President Obama’s recent announcement of $3.4 billion in grants to help modernize the nation’s energy grid was steeped in references to 21st-century technology.
But the program’s inspiration is actually rooted in the beginning of the last century. As electricity proliferated across the nation to power Edison’s new incandescent light bulbs, and as the oil industry made a frequent and convenient target for President Theodore Roosevelt, the onset of phenomenal growth in the auto industry eased the strain of declines in demand for kerosene and gas.
Today, as competing pressures seek to again drive major shifts in Americans’ energy use, uncertainty over economic implications casts a threatening shadow over that momentum.
The Obama Administration unveiled this latest multi-billion-dollar initiative with descriptions of jobs created, lower energy bills, and increased efficiency. It joins an existing framework of federal (and a growing number of state) tax incentives, grant and loan programs for energy efficiency and renewable energy use.
Retail electricity expenditures in the United States comprise 2.4 percent of gross domestic product. With annual electricity consumption projected to increase by 26 percent by 2030 — summer peak demand is expected to increase 39 percent — this growing demand will require an increased capacity to deliver reliable energy with the resilience to avoid service interruptions.
Today, about half the electricity used annually in the United States is produced by burning coal. Natural gas and nuclear power each account for another 20 percent. Hydroelectric power and other renewable energy sources provide only about 8 percent of all electricity Americans consume annually.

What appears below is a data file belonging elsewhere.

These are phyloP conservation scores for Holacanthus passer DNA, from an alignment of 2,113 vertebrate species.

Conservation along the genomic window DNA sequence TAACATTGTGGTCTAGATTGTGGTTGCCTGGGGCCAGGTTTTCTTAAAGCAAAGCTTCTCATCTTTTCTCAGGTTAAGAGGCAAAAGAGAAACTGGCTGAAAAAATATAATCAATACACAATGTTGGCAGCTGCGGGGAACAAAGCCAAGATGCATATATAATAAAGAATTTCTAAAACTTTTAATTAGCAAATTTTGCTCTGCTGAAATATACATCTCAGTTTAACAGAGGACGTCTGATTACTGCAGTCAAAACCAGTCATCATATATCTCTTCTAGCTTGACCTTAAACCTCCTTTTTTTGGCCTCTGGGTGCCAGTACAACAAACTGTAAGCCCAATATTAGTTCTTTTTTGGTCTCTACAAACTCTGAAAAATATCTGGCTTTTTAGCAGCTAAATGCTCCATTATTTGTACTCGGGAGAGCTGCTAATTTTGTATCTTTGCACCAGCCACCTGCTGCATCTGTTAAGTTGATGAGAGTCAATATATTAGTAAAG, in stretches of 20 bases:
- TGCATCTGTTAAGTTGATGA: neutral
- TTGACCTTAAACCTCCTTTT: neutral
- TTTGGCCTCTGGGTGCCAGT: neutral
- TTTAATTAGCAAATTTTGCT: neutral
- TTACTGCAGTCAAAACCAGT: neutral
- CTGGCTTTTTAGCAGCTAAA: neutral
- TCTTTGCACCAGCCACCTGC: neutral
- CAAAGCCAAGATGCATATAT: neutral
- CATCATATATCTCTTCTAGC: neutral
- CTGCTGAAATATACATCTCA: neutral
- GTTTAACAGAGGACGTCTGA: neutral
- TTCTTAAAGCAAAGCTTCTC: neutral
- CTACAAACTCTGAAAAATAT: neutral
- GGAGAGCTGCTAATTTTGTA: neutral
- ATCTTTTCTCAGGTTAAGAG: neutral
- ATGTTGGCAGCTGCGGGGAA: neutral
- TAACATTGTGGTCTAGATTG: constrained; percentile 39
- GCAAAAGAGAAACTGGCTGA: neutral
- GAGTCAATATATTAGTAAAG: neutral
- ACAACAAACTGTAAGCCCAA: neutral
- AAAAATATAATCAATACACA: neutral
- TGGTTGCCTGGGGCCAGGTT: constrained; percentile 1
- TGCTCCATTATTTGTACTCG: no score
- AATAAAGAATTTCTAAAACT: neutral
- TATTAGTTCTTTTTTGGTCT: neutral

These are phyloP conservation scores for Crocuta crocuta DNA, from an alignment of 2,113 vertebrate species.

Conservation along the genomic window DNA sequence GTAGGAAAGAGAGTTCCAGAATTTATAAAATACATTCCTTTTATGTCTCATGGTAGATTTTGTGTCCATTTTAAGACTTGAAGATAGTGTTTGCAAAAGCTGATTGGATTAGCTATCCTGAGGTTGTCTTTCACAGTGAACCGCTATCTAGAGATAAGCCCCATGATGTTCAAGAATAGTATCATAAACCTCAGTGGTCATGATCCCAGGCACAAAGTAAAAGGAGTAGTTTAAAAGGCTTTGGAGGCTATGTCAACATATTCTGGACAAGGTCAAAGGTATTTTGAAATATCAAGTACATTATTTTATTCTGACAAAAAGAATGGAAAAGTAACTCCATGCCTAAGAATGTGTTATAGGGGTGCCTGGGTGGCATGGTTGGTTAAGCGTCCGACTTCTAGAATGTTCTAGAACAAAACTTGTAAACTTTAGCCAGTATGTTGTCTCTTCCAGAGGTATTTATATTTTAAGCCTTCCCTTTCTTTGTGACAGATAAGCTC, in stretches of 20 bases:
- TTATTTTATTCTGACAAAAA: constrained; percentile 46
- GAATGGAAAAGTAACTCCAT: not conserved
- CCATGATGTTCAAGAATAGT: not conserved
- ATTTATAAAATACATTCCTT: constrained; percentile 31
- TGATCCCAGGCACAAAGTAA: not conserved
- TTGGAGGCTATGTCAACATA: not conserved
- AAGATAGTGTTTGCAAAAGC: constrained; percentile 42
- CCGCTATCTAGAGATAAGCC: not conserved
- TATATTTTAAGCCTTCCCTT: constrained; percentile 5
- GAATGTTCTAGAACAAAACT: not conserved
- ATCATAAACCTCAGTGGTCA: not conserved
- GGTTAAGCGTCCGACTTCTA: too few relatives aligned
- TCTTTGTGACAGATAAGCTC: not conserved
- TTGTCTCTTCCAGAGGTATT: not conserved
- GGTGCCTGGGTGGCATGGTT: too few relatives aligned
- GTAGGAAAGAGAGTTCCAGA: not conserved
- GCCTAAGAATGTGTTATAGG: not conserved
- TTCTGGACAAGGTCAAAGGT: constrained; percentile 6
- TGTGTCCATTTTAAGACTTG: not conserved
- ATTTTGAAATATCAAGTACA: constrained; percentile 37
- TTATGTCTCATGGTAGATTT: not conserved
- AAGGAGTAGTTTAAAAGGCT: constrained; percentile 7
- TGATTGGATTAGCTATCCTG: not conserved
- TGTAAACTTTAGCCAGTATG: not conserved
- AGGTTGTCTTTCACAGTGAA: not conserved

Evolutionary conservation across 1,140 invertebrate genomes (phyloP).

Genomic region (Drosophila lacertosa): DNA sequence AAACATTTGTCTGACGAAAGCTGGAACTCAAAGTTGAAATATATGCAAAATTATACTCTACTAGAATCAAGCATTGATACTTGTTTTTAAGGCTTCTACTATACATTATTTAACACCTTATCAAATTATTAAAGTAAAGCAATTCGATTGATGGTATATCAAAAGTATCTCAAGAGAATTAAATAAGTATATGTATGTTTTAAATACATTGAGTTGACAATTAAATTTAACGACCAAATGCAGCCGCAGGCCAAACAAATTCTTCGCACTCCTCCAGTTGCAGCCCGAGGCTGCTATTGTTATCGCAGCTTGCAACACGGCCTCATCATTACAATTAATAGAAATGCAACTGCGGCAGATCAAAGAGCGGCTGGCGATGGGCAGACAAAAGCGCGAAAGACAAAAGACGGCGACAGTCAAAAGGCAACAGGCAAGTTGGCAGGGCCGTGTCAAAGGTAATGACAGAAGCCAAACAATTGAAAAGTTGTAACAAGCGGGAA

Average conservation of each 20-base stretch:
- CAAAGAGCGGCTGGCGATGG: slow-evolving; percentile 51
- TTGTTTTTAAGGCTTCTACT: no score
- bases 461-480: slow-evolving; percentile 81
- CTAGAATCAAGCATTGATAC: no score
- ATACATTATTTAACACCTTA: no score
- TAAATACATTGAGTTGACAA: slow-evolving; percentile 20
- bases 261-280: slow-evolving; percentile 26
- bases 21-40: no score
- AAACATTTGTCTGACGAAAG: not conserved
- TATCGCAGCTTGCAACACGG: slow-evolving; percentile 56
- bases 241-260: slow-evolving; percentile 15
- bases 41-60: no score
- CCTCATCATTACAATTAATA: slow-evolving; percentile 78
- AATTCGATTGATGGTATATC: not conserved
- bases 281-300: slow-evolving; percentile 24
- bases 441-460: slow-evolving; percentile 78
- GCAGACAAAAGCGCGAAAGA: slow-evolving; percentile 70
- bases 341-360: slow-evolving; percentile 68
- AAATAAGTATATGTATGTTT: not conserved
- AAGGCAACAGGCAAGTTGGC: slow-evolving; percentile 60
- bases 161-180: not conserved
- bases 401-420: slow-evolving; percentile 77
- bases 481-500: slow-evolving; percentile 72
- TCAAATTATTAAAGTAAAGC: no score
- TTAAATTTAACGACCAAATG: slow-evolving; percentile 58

Reducing Americans’ reliance on non-renewable energy sources will require that renewables be able to compete with fossil fuels without being subsidized by tax dollars. Getting there will require significant investments, utilizing new technology on a broad scale, and important policy changes.
Perhaps the most significant of these is the implementation of a smart power grid that will provide consumers with useful feedback on electricity consumption and allow producers (including families with rooftop solar panels) to sell renewable energy for consumption in major population centers. A Smart Grid must also provide increased reliability and protection against blackouts.
American families can manage and reduce their electricity use if they are given easy access to helpful, timely information to help them monitor daily consumption. A 2006 Oxford University study concluded that household consumers equipped with such meters can be expected to reduce their energy usage from 5 to 15 percent. Smart meters with brand names like The Energy Detective are currently for sale around the nation. When used with consumer-friendly software packages, like Google’s PowerMeter, they empower families to work together to lower their energy use and carbon footprint better than ever before. But until a Smart Grid is in widespread use, their impact on overall energy use patterns will likely remain limited.
Moving the nation to Smart Grid will require addressing other new challenges as well. For instance, the same wireless devices that play a critical role in helping families control their energy use also pose a potential cyber-security challenge — both to personal data on household networks and increasing potential vulnerability of data centers or other vital infrastructure. Better solutions from both policymakers and industry will be essential to the success of Smart Grid.
It will also require that the nation’s electric utilities institute “smart” rate schedules that give consumers financial incentives to modify their energy use and renewable producers the chance to sell power to the grid at relevant rates.
Technology can help in other ways too. The federal Department of Energy is preparing to judge its $10-million “L Prize” competition to anoint a new, energy-sipping successor to the 60-watt incandescent bulbs that still provide half of the nation’s lighting — a development it hopes will lead to substantial reductions in electricity use.
As the nation moves toward policies that address its energy needs for the coming decades, Smart Grid represents a crucial part of the solution. But its implementation, along with the policies that support it, must also be smart and focused on solving these challenges in ways that empower and encourage Americans to make a meaningful difference.
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